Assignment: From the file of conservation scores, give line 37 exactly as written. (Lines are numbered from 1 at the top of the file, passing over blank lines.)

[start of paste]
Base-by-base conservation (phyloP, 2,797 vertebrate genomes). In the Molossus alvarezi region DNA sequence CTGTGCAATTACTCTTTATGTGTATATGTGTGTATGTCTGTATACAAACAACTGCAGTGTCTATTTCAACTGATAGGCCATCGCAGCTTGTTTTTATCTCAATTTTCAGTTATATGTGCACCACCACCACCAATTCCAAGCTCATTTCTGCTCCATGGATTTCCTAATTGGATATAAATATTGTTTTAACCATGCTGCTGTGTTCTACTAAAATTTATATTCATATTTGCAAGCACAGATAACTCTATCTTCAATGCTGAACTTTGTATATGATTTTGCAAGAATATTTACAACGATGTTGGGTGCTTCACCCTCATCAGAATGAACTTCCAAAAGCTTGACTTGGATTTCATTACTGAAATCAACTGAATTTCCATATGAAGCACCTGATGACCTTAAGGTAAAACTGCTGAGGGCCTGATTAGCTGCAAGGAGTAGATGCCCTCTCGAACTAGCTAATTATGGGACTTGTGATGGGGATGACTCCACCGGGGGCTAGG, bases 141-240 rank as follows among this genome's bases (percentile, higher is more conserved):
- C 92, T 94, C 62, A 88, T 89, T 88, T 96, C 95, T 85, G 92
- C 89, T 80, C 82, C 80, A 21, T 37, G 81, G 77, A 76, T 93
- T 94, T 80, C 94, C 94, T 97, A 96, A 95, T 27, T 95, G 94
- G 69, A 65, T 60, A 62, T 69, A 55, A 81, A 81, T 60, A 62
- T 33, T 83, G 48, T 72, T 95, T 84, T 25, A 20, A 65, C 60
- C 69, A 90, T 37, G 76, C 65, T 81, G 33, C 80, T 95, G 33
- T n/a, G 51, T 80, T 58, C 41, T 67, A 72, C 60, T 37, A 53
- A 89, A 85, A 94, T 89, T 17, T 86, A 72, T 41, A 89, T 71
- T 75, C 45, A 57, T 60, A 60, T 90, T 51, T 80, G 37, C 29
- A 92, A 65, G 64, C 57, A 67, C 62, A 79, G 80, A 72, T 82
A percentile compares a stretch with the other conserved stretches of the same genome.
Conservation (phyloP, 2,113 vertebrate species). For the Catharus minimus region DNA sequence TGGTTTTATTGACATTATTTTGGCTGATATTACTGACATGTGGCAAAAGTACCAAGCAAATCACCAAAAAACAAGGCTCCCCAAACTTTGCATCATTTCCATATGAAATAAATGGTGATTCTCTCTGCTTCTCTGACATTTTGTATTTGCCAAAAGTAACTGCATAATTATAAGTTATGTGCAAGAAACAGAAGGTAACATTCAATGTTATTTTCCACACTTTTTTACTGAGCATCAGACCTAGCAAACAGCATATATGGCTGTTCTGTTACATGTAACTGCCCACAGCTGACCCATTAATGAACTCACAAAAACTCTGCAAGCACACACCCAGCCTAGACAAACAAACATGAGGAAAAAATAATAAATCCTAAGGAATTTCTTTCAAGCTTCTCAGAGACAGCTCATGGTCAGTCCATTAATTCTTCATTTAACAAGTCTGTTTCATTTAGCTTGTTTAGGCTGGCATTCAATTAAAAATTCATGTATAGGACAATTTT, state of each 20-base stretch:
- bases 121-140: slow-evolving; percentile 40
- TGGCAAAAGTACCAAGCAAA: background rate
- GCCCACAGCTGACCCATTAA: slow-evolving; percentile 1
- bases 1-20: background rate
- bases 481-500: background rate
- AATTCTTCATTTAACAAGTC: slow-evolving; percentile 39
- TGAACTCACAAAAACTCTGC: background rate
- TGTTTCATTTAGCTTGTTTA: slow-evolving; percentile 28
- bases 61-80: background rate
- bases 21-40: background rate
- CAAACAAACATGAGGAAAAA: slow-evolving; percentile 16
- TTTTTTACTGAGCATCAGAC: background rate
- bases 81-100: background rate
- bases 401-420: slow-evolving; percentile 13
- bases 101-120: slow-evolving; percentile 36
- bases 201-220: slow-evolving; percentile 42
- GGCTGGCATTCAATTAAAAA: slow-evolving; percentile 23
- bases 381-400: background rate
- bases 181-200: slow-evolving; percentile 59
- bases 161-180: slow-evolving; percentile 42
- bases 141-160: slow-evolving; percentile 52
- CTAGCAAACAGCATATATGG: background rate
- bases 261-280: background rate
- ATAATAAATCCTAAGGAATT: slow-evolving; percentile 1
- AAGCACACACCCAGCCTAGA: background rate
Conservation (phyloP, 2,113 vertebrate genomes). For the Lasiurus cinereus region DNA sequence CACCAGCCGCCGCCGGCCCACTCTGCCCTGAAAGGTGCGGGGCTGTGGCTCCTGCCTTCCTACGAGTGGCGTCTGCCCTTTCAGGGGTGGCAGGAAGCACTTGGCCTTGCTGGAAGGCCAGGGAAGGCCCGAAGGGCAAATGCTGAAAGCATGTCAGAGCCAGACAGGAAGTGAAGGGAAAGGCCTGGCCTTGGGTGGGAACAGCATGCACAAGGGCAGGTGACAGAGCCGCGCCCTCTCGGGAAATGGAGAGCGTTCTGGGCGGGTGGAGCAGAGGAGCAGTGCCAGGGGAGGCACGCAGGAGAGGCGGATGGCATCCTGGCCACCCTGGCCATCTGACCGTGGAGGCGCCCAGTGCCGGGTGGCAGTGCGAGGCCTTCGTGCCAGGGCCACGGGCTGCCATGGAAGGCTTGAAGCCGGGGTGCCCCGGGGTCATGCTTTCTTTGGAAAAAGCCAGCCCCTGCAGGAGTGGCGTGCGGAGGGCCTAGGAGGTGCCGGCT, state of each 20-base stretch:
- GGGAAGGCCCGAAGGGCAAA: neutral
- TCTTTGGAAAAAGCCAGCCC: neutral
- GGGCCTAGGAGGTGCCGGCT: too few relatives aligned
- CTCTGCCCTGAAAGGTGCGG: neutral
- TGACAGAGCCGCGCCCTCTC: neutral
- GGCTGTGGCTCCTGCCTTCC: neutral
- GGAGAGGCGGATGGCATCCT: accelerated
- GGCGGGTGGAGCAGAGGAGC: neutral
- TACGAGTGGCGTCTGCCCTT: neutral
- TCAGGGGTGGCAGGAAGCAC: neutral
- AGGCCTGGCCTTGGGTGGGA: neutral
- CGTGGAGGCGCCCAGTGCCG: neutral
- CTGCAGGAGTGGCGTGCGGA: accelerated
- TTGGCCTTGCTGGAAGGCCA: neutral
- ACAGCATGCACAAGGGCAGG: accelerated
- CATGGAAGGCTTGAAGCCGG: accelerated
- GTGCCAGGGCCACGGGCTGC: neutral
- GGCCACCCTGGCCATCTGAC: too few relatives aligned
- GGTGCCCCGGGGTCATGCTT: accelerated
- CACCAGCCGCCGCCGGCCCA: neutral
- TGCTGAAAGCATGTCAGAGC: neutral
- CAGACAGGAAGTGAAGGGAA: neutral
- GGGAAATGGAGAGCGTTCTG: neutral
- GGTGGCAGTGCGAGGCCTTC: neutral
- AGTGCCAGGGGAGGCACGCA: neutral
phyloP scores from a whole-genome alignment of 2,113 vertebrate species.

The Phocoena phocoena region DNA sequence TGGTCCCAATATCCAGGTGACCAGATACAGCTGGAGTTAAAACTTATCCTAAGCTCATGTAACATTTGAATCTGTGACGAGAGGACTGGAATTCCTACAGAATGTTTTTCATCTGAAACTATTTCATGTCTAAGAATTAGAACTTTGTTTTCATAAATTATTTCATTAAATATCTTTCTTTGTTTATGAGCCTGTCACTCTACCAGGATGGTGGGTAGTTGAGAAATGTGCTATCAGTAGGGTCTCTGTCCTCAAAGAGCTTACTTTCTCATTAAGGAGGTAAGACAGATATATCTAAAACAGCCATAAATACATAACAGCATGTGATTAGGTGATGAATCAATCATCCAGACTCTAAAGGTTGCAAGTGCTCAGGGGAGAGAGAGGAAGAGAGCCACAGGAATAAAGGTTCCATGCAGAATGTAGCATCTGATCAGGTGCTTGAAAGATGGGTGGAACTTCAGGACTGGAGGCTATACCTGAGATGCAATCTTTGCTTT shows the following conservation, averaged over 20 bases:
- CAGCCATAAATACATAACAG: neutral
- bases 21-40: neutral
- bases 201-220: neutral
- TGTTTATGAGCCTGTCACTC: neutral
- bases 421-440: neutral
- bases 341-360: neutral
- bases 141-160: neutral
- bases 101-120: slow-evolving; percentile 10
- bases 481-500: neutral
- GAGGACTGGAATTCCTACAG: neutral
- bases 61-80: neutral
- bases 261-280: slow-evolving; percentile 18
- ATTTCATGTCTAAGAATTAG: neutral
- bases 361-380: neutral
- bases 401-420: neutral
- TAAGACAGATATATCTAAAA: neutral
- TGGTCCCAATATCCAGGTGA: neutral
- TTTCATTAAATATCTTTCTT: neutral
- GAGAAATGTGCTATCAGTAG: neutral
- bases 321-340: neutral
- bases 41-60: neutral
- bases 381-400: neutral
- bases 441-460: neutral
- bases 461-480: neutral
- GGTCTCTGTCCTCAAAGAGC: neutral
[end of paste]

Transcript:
- ATAATAAATCCTAAGGAATT: slow-evolving; percentile 1